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Hillary Clinton calls on Americans to vote Trump out at the DNC

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  • Hillary Clinton called on Americans to vote for Democratic presidential nominee Joe Biden like their lives “are on the line” during her virtual Democratic convention address on Wednesday night. 
  • Clinton reminded Americans that she won the popular vote in 2016 and argued President Donald Trump needs to be overwhelmingly beaten this fall to ensure he can’t “cheat” his way to another win. 
  • “Don’t forget, Joe and Kamala can win by 3 million votes and still lose,” she said. “Take it from me.”
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Hillary Clinton called on Americans to vote for Democratic presidential nominee Joe Biden like their lives “are on the line” during her virtual Democratic convention address on Wednesday night. 

In her sixth speech at a Democratic convention, Clinton reflected on her own loss in 2016 and said she’s heard from many Americans who didn’t feel a sense of urgency in that election.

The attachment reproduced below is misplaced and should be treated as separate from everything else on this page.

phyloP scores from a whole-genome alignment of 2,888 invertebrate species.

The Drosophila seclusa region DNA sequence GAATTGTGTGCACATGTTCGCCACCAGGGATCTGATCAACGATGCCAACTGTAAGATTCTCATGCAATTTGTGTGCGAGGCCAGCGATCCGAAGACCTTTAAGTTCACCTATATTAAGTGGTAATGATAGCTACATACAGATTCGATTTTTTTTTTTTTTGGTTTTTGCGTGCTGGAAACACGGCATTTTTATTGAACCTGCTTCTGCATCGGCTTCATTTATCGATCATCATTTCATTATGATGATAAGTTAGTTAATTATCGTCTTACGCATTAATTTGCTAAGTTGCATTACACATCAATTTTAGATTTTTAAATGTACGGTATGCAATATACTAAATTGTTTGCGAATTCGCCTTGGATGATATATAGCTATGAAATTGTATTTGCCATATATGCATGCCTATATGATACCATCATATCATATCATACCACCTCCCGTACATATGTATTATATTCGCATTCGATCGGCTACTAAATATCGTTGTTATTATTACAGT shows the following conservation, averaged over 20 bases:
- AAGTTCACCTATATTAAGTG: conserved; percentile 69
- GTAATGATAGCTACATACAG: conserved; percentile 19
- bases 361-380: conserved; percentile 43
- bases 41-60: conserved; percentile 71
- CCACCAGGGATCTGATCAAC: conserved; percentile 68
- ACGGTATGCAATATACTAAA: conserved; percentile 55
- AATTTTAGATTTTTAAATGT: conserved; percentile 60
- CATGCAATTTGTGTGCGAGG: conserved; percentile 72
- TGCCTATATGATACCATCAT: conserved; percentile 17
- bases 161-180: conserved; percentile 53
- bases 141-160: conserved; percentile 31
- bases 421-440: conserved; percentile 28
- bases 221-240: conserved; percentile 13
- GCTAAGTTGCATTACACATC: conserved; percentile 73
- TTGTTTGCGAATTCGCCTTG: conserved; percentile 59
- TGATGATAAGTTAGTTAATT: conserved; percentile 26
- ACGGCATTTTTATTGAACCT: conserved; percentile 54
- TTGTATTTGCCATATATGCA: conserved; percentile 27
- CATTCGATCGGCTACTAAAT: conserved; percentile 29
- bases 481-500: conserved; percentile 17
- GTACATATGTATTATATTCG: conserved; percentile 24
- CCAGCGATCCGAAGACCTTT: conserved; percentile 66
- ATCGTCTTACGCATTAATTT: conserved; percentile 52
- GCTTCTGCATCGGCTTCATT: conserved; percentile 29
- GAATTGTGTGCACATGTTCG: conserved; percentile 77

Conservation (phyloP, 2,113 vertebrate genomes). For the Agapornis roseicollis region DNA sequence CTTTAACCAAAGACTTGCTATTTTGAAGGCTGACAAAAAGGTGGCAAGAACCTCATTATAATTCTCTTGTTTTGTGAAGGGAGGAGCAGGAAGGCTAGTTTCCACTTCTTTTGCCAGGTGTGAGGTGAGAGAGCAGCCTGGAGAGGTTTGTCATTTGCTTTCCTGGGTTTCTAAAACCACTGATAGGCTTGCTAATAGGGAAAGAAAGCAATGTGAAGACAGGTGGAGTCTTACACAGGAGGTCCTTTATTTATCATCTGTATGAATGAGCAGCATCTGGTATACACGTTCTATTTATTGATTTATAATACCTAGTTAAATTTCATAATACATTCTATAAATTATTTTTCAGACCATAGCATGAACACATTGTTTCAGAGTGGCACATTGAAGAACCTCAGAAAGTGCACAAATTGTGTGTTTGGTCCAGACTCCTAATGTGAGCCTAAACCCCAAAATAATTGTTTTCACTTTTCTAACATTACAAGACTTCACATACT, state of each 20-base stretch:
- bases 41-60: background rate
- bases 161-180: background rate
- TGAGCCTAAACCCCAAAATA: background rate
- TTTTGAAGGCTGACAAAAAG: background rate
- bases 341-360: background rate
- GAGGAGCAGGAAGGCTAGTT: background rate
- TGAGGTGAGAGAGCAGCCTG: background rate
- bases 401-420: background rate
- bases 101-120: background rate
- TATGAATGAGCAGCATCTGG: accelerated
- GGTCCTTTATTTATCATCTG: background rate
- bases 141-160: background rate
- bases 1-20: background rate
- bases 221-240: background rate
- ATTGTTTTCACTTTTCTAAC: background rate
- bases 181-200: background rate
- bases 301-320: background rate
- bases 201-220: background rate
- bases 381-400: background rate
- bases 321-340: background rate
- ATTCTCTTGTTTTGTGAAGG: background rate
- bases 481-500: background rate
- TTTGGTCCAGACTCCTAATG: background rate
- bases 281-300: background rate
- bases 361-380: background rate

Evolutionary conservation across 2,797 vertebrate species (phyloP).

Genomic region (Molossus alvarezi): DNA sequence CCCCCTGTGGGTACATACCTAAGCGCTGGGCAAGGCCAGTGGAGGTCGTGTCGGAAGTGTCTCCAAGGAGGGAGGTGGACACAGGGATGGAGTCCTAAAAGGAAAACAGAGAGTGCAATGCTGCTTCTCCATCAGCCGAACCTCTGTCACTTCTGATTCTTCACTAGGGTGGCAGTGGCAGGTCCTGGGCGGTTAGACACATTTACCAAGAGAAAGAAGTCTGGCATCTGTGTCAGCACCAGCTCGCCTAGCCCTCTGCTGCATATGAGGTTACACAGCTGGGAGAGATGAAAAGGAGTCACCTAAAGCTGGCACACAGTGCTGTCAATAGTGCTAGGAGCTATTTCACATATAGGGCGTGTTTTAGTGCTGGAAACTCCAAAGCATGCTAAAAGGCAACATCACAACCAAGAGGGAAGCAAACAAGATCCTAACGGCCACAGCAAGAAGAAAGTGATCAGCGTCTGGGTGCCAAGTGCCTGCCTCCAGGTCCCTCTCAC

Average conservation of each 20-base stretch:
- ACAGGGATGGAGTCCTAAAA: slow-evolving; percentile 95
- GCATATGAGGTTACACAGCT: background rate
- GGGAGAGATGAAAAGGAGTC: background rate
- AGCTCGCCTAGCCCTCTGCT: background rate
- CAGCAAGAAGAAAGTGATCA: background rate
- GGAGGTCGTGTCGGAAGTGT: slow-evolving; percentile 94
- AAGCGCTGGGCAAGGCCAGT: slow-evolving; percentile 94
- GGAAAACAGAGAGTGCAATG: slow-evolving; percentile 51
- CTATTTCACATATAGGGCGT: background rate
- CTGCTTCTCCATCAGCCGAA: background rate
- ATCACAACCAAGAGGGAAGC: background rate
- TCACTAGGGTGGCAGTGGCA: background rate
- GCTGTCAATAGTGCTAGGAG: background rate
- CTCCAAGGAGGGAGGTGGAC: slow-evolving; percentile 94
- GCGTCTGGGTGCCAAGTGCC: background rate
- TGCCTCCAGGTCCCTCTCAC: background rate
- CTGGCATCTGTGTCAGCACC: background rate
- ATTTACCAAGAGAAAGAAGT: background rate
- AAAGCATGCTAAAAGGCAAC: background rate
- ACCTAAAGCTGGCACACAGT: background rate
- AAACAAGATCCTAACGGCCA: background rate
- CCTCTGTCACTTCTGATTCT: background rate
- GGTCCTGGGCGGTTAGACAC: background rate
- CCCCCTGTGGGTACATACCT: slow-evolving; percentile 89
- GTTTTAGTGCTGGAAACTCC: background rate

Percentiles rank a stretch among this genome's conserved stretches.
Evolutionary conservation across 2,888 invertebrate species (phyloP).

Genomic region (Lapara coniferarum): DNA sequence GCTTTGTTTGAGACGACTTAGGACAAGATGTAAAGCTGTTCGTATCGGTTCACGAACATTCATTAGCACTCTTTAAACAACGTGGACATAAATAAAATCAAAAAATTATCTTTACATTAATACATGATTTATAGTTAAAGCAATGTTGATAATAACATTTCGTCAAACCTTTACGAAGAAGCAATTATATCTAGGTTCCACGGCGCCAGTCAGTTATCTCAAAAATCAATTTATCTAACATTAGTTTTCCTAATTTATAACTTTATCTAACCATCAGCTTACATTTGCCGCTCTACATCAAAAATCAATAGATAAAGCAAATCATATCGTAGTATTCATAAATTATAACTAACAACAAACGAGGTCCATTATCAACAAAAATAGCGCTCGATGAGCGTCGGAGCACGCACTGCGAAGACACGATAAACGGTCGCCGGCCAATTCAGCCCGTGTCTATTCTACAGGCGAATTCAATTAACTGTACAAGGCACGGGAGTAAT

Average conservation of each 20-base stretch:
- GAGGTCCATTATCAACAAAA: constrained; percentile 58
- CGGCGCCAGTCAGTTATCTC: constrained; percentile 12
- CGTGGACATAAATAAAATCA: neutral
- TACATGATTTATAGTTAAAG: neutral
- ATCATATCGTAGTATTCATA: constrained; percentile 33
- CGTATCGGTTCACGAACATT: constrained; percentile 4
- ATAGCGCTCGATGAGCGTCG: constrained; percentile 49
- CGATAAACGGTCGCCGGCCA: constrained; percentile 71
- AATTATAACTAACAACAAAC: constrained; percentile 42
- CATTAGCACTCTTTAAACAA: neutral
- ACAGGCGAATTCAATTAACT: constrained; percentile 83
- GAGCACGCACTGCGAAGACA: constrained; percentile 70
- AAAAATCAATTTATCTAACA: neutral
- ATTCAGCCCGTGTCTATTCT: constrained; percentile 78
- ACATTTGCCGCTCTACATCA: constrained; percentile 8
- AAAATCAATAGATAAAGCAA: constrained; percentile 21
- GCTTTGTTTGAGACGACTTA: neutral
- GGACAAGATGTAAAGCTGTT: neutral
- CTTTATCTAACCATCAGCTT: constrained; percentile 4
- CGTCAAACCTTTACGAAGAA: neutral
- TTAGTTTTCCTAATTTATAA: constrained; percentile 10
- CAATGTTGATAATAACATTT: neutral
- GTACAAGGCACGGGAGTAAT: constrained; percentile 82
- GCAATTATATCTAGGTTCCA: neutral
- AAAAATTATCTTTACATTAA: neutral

“For four years, people have said to me, ‘I didn’t realize how dangerous he was,’ ‘I wish I could go back and do it over.’ Or worst, ‘I should have voted,'” Clinton said. “Well, this can’t be another woulda coulda shoulda election.” 

Echoing former first lady Michelle Obama, Clinton emphasized the importance of voting, urging Americans to make a plan to vote. 

“If you vote by mail, request your ballot now, and send it back as soon as you can,” she said. “If you vote in person, do it early. Bring a friend and wear a mask. Become a poll worker. Most of all, no matter what, vote. Vote like our lives and livelihoods are on the line, because they are.”

She reminded Americans that she won the popular vote in 2016 and argued President Donald Trump needs to be overwhelmingly beaten this fall to ensure he can’t “cheat” his way to another win. 

“Don’t forget, Joe and Kamala can win by 3 million votes and still lose,” she said. “Take it from me.”

Clinton also recognized the 100th anniversary of the ratification of the 19th Amendment this week. 

“One hundred years ago yesterday, the 19th Amendment was ratified. It took seven decades of suffragists marching, picketing, and going to jail to push us closer to a more perfect union,” she said. “Fifty-five years ago, John Lewis marched and bled in Selma because that work was unfinished.”

The former first lady, senator, and secretary of state argued that Biden “knows how to heal, unify, and lead” the country in a dark moment. 

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